Building Local Leader Capacity to Scale Up Malaria Prevention in Remote Areas

Jul 2018
Local leader conducting community group discussion in Zambezia, Mozambique. Photo credit: Felisberto Massingue, Johns Hopkins University-CCP.

Manuel Emiliano Braz, 45, is a well-known community leader in Cahora Bassa, a malaria-affected district in Tete province, Mozambique. Like most local leaders, Braz always considered mosquitoes and malaria as part of the natural history and environment of Cahora Bassa.

"I have always lived surrounded by mosquitoes and, in the past, I had malaria myself. As a community leader, I never saw the merits of trying to do something specific to stop malaria because the disease has been in our community since I was born”, explains Braz adding that, “As a leader we have to choose what problems we can solve. Personally, I always regarded malaria as a disease that we could do very little about; now I know that I was wrong.

Braz’s perception of malaria prevention and his role as community leader changed completely in April 2017 when for the first time he was invited by the district health authorities to be part of a community leader training on community mobilization against malaria. “It was then that I learned effective ways of preventing malaria. I also learned that, as a community leader, I can play a meaningful role in fighting the disease”, says Braz and adds: “After the training, we received bed nets and communication guides to help mobilize the communities against malaria and demonstrate how to properly use and take of care of bed nets. When I got back to my community, I started convening gatherings in small groups to discuss malaria topics and show people how to use bed nets. Then I started going door-to-door in the communities every day to speak with households on the many ways they could prevent and decrease the impact of malaria. At the end of the first month I realized that I had reached close to one hundred families, which is almost all of my community members.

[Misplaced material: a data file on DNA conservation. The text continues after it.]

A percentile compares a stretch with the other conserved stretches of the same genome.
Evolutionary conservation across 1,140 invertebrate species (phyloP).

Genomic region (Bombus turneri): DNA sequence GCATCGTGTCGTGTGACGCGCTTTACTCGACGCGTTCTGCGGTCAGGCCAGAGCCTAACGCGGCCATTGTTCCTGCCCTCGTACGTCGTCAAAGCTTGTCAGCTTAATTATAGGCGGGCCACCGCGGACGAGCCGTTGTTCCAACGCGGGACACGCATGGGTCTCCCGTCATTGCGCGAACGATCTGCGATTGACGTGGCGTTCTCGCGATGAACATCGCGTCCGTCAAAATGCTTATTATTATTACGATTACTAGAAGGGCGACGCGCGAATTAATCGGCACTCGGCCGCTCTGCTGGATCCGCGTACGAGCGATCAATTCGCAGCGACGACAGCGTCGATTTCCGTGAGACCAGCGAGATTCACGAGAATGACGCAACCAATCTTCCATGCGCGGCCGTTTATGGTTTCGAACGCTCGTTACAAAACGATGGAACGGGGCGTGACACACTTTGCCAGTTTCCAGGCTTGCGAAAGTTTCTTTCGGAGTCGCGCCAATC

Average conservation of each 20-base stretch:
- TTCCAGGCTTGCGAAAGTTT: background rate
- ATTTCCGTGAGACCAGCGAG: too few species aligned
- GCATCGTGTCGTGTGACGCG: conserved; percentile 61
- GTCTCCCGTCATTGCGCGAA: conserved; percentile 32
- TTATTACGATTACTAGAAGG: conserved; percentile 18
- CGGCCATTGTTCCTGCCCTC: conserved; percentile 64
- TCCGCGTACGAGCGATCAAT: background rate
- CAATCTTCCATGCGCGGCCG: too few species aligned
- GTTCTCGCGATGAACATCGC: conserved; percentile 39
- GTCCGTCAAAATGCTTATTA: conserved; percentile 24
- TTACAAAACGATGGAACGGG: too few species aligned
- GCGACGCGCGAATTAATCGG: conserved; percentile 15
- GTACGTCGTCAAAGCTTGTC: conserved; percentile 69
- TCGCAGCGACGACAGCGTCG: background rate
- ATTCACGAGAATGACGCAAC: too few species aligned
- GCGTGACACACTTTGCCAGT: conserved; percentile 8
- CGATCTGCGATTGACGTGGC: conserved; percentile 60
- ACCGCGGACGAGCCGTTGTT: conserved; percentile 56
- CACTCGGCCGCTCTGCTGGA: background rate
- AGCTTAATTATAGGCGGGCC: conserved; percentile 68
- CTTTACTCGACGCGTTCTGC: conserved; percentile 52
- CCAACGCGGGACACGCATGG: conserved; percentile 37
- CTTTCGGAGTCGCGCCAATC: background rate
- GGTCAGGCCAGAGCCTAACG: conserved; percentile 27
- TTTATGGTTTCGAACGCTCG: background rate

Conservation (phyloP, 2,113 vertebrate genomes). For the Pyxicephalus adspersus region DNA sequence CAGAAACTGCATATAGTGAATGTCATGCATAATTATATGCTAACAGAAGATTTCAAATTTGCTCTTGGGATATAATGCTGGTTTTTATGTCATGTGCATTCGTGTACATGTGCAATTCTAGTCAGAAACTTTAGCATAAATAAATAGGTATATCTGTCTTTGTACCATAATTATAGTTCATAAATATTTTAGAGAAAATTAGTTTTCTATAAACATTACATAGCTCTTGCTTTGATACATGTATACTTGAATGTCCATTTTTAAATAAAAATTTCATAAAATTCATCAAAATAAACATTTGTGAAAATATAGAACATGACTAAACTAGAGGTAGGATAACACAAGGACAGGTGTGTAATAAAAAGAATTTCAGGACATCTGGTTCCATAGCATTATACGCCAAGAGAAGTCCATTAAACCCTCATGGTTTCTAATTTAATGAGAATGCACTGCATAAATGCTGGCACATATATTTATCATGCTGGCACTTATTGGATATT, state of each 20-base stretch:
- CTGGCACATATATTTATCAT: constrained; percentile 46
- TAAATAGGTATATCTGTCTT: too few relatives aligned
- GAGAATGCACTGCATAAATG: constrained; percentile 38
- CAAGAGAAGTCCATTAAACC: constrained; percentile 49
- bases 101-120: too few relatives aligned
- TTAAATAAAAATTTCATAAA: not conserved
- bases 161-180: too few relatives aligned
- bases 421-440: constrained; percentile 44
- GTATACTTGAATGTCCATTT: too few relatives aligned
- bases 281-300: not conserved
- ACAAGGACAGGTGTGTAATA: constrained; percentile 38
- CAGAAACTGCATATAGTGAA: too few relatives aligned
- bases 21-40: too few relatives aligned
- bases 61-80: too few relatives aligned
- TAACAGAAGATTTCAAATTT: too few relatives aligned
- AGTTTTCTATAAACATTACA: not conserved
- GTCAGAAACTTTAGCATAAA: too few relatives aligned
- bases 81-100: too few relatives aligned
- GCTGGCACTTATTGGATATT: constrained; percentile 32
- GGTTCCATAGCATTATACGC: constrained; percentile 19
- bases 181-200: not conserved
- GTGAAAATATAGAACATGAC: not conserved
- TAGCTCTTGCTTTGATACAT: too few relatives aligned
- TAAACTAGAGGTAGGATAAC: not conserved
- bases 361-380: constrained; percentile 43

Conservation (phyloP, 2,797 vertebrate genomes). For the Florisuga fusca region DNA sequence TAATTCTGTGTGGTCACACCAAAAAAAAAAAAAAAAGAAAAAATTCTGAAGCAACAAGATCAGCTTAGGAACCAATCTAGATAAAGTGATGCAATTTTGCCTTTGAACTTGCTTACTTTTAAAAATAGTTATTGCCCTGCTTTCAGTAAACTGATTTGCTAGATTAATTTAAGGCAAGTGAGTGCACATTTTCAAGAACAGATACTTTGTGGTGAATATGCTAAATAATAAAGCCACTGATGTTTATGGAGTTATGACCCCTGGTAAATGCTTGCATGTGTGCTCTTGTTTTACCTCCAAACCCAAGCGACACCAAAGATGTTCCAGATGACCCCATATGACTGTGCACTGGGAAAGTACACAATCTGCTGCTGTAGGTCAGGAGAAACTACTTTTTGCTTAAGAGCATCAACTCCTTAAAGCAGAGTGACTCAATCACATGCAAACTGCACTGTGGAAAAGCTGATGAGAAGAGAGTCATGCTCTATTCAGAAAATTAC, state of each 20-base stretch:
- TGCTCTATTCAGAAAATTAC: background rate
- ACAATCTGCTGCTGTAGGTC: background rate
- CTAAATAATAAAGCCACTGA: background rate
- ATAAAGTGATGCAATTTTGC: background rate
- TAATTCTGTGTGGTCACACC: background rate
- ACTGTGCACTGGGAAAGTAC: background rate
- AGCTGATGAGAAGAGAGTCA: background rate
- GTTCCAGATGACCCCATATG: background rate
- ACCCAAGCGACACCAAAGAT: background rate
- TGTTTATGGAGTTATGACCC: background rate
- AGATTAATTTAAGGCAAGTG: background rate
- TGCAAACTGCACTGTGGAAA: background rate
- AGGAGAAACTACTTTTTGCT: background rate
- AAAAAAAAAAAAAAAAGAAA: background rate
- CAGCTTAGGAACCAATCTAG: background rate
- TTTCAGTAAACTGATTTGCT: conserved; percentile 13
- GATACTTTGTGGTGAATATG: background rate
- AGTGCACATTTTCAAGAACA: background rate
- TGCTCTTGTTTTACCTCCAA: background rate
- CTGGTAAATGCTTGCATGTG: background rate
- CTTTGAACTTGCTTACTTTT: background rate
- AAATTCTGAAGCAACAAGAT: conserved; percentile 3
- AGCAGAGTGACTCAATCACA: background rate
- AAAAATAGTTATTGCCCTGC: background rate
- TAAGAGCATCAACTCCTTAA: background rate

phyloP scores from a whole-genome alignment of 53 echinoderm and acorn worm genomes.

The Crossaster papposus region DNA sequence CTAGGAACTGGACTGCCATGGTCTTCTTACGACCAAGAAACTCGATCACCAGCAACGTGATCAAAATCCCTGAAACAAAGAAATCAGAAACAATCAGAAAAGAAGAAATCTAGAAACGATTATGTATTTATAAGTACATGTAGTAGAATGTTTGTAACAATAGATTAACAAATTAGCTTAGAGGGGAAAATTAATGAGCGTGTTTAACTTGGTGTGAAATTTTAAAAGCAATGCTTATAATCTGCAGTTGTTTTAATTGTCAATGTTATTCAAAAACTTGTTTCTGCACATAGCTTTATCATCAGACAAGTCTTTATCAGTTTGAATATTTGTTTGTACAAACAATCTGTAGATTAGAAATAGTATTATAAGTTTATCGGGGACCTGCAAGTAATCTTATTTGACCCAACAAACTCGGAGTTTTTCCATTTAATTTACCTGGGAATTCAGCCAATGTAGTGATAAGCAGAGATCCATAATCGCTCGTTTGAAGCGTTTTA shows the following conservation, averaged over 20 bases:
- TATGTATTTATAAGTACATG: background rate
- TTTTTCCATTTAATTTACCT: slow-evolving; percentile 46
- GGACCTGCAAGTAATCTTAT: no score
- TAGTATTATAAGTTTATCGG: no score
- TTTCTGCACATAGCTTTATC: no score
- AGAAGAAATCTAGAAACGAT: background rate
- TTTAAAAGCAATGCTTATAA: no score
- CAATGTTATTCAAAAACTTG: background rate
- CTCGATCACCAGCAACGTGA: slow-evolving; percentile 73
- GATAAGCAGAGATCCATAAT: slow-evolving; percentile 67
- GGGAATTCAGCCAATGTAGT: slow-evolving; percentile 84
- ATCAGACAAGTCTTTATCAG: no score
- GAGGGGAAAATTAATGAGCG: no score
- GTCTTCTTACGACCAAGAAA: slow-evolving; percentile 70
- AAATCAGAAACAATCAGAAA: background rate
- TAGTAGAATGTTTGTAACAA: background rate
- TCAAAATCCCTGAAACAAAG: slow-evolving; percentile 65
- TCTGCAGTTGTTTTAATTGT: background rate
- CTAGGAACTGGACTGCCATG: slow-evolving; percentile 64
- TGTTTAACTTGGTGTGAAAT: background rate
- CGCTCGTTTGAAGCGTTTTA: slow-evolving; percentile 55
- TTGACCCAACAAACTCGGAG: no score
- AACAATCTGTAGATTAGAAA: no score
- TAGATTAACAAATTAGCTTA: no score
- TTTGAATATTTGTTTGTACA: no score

The PMI-supported Health Communication Capacity Collaborative (HC3) and the National Malaria Control Program of Mozambique trained a total of 730 community leaders from the most isolated areas, including Braz, to mobilize their communities against malaria in the provinces of Tete, Nampula, Zambézia, and Cabo Delgado. The trainings provided the local leaders with knowledge of the main malaria prevention methods, malaria symptoms and treatment, gender norms that impede malaria prevention, the importance of using the Ministry of Health referral system and the important role of community leaders as champions in fighting malaria.

The 'Lideres contra a Malaria' handbook from the Health Communication Capacity Collective.
The "Líderes contra a Malária" handbook from the Health Communication Capacity Collective.

In the training workshops, the local leaders committed to becoming champions against malaria in their communities and offered to voluntarily lead concrete malaria prevention activities in their communities. On the last day of the workshops, a work plan was jointly developed with community leaders, and support materials were given to help their work in the community.

As a result, the 730 trained leaders led a total of 3,667 bed-net use demonstrations and social behavior change events, reaching a total of 91,679 individuals in the first month after the training. This achievement confirmed the great influence of local leaders for fast and cost-effective community mobilization and for attaining desired coverage, saturation, and rural penetration at scale, from the small villages down to the most isolated localities and communities.

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